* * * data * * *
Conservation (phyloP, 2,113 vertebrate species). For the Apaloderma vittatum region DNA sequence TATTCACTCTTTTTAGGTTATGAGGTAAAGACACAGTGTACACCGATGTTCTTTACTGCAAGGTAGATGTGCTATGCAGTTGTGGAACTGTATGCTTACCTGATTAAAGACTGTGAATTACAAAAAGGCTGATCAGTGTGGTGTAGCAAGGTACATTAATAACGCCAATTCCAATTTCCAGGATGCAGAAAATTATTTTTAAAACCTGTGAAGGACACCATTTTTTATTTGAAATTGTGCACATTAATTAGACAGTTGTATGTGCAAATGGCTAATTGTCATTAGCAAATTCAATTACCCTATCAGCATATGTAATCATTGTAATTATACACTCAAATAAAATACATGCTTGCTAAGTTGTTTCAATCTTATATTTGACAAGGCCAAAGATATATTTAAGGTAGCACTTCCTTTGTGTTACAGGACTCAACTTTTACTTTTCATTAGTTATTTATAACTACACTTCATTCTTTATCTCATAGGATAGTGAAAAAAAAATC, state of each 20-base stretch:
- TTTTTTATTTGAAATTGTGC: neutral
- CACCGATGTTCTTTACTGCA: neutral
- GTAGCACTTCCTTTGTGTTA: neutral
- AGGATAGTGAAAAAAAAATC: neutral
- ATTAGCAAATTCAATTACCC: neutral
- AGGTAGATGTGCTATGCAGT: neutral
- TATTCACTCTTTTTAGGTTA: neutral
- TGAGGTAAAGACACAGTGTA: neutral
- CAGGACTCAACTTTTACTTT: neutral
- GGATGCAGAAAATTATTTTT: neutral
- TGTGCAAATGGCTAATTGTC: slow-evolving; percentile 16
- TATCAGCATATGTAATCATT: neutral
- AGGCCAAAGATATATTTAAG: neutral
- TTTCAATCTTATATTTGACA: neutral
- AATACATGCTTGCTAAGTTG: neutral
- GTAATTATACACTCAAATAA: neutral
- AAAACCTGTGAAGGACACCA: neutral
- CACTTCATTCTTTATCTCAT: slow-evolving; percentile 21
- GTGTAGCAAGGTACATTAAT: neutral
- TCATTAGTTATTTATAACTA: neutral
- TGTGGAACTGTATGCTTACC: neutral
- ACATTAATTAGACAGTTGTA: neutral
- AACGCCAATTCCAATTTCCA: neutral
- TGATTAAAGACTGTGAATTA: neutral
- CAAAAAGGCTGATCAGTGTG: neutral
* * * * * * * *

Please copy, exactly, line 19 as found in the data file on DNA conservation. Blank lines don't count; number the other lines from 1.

- CACTTCATTCTTTATCTCAT: slow-evolving; percentile 21